If you've been following along with my Halloween adventures this year, you've already survived a surfeit of jump scares and your jangled nerves might be jonesing for a seasonal treat that's a little less jarring, a little more literary. In that case, the Orlando Repertory Theatre (orlandorep.com) is presenting a one-man production of The Legend of Sleepy Hollow now through All Hallows' Eve that promises to immerse audiences in Washington Irving's classic chiller. But don't let the family-friendly designation delude you into thinking this is another Disneyfied take on the tale of Ichabod Crane, because this show stars Stephen Pugh, a performer who recently faced down a foe even more frightening than the Headless Horseman: COVID-19.
If Pugh's name isn't already familiar to you, you haven't been paying attention. He's been a fixture on Orlando's stages since the mid-aughts, from Theatre Downtown to Universal Orlando, including nearly two dozen roles at the Rep. He relocated to Boston for nearly three years, which is where he was hospitalized with a serious case of the coronavirus last year.
"It's been a wonderful recovery from all that. I'm very, very happy that I haven't had any long-term problems," Pugh said of his recovery during a recent interview ahead of last Friday's opening night. "I'm extremely happy and very grateful that [COVID-19] hasn't ruined anything permanently for me, and being back home working has boosted everything to a better level."
After making a brief return to Orlando in 2019 to star in the Rep's How I Became a Pirate, Pugh moved back permanently late last year. He recently served as a teaching artist for the Rep's summer camps, which he says was "a trip! The kids are so intense and wonderful to mold. ... Teach[ing] them all the different tricks of improv or performance space, the extra stuff of theater that these camps provide ... it was a really cool experience." He especially lauds artistic director Jeff Revels and his staff for responsibly organizing socially distanced and face-masked camps and even helping Pugh get his own vaccination.
The Rep's camps also afforded Pugh another opportunity to advocate for presenting Derek G. Martin and Jesse M. Sullivan's adaptation of The Legend of Sleepy Hollow, which he had previously stepped into for a 2018 production in Plymouth, Massachusetts.
"When COVID hit, I kept thinking in the back of my head: It's a one-man show; this is the safest thing you could do if you're looking to do theater and still have that distance with the audience, [because] what's safer than just one person telling a tale?" recalls Pugh. "I knew the Rep could really immerse an audience into the story. They really always made these classic tales bigger and bolder than you would expect."
The show's script is largely faithful to Irving's original words, drawing descriptive passages directly from the text, but Pugh says Martin and Sullivan "wanted something a little bit more engaging, so they didn't over-poeticize the writing." And while the setting is still in the 1790s, some characters (like the boorish Brom Bones) incorporate just enough modern tweaks "to give the audience and kids a little bit of the stuff they like, so that it really connects with them too."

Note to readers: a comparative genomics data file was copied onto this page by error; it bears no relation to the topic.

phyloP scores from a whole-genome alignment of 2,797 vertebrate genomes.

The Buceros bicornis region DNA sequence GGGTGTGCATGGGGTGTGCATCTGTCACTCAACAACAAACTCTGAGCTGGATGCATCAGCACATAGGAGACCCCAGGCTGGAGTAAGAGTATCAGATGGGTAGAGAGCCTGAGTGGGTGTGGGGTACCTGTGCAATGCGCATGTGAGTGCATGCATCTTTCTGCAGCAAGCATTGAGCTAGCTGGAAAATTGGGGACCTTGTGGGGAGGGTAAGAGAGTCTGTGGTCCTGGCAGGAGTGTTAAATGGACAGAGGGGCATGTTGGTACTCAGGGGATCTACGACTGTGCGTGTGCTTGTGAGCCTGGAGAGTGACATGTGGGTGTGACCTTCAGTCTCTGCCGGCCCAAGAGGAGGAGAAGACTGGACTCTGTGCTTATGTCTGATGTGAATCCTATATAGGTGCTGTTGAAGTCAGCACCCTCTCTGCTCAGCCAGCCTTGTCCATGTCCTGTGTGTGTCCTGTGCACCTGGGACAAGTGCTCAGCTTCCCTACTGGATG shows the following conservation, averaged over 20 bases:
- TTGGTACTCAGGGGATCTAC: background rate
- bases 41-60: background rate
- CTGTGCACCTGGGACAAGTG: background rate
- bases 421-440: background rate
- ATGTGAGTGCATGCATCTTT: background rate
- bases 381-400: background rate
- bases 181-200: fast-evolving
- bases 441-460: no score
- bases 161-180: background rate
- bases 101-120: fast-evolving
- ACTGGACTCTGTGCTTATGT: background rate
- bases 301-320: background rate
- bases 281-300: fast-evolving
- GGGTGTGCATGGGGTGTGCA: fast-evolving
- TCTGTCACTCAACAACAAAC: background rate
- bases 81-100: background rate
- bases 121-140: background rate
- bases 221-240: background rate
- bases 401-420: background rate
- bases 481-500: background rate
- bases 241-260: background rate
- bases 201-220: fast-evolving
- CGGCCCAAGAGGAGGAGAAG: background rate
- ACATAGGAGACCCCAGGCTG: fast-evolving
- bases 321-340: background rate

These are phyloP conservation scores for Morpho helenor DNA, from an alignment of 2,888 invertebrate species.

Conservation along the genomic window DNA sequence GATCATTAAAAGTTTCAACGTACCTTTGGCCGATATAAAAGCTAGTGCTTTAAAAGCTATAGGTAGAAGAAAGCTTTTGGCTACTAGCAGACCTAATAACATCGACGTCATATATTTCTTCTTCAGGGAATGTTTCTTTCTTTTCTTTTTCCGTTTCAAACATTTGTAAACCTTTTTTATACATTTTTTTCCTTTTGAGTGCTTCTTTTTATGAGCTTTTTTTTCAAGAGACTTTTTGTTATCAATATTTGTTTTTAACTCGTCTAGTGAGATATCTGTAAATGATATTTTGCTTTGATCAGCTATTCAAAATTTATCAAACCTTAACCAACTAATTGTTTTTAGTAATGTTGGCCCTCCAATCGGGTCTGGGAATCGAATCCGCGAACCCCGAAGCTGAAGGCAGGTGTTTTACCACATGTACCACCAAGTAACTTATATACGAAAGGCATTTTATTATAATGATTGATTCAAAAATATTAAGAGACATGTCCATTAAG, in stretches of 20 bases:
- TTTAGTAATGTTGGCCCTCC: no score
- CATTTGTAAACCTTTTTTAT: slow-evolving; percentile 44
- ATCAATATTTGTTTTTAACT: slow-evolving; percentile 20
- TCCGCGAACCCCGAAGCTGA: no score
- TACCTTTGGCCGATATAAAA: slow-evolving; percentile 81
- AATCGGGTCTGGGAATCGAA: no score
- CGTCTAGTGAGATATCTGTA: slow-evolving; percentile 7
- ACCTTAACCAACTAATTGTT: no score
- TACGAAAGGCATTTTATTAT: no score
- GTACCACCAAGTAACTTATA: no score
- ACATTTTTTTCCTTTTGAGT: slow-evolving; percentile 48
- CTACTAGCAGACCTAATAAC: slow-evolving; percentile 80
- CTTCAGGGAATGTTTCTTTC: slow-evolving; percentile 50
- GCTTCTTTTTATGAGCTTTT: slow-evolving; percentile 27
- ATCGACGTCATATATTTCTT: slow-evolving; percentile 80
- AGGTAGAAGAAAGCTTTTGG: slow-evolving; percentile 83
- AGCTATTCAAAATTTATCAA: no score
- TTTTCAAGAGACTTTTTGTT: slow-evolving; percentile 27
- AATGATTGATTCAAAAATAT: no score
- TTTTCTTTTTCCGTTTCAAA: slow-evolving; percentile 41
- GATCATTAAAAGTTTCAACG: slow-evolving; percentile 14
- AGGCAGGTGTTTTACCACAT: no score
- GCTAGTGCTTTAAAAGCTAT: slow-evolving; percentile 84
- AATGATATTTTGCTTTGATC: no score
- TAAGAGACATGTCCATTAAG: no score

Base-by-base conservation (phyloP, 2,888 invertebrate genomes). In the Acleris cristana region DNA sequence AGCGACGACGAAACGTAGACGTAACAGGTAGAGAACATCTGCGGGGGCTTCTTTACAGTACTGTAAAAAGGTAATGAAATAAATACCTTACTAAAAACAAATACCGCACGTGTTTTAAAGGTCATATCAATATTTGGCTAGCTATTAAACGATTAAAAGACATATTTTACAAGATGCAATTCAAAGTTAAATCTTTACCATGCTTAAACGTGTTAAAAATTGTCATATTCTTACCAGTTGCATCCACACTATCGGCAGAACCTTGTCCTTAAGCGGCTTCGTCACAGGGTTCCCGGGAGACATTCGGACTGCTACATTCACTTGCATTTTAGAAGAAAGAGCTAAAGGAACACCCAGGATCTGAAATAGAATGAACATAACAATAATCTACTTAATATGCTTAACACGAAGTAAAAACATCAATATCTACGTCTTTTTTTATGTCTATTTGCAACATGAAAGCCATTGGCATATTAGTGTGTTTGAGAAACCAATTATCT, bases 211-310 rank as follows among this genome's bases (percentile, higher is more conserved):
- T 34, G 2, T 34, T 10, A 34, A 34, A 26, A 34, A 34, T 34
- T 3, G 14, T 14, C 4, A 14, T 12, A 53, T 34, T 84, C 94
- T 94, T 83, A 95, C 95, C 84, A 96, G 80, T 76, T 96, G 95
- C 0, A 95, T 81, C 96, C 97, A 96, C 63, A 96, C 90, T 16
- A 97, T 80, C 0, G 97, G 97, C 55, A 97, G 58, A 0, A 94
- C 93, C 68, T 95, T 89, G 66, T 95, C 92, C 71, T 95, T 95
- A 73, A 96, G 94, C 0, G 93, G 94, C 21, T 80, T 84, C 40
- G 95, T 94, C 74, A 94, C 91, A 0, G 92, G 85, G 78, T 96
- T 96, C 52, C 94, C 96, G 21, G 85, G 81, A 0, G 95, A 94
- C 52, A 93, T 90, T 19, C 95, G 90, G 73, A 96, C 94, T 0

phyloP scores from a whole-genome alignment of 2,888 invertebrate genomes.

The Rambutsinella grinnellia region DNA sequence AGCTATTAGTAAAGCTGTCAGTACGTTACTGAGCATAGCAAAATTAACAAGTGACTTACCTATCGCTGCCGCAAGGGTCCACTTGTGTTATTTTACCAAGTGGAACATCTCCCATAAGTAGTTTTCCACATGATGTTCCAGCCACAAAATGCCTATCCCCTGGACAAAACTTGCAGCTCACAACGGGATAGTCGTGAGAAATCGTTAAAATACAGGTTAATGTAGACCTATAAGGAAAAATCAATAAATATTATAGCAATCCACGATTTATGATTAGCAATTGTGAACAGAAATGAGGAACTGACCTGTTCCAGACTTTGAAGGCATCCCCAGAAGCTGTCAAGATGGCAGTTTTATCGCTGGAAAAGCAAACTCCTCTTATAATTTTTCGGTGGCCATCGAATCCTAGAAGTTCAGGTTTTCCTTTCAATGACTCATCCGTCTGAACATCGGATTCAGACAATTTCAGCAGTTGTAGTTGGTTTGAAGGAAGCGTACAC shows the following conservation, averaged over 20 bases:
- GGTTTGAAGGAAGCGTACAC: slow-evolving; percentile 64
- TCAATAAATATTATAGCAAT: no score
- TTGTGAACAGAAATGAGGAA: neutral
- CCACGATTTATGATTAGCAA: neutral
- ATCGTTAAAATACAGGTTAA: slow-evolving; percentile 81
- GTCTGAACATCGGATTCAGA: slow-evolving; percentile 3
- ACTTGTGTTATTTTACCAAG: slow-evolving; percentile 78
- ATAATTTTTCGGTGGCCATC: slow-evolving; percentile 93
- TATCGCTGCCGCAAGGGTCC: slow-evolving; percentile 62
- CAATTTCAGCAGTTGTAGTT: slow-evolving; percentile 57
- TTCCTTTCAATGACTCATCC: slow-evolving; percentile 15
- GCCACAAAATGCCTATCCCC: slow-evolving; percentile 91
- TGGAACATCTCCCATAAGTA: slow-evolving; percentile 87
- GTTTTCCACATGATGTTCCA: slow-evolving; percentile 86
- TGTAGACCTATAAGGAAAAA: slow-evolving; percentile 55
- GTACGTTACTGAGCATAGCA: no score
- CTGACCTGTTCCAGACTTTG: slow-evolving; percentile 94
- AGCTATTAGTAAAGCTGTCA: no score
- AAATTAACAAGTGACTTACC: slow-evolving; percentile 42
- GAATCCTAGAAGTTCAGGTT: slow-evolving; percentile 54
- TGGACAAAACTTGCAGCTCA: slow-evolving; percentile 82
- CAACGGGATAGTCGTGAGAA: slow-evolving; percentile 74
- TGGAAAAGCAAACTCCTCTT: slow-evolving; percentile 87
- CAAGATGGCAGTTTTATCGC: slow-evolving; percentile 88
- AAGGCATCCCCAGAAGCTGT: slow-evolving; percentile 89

Filling the Rep's large, three-quarter-thrust Universal Orlando Foundation Theatre all alone might seem like a daunting challenge for a solo performer, but it's one Pugh says he's trained for over his 13-plus-shows in the building, many in that very venue. "I love that stage," enthuses Pugh. "I love every time I go on how different it is, but how much it's the same ... To be fully immersed with it again, it's coming home. I feel very comfortable just being my big, loud self."
Although he's the only live performer on stage in Sleepy Hollow, he's sharing the spotlight with Cliff Price's set, Alexandria Vazquez's costumes, Vandy Wood's lighting, Sarah Bender Allen's props, and sound design by Anthony Narciso with Anthony Marshall. It's all under the direction of Tara Kromer, with whom Pugh previously collaborated on The Giver.
Putting aside all the flaming pumpkins and Colonial trappings, what really caught my attention was Pugh's enthusiasm for an important lesson that today's audiences can learn from Irving's long-vanished schoolmaster.
"In this version, your first narration is a teacher talking to students about what's really going on in their town," says Pugh. "I feel that's important nowadays, when we're getting our news from every which way and we don't know what is real, what's truth and what's fiction. Here's a teacher trying to explain that this is your town's history, this is what we're going to need to talk about, because other people don't want you to hear the other side of what could be real.
"I really find that poignant, because it happened back then; it's happening now; it's going to keep happening. The next generation is going to have to decide: 'Do I want to believe this, and is there the evidence to support it?'"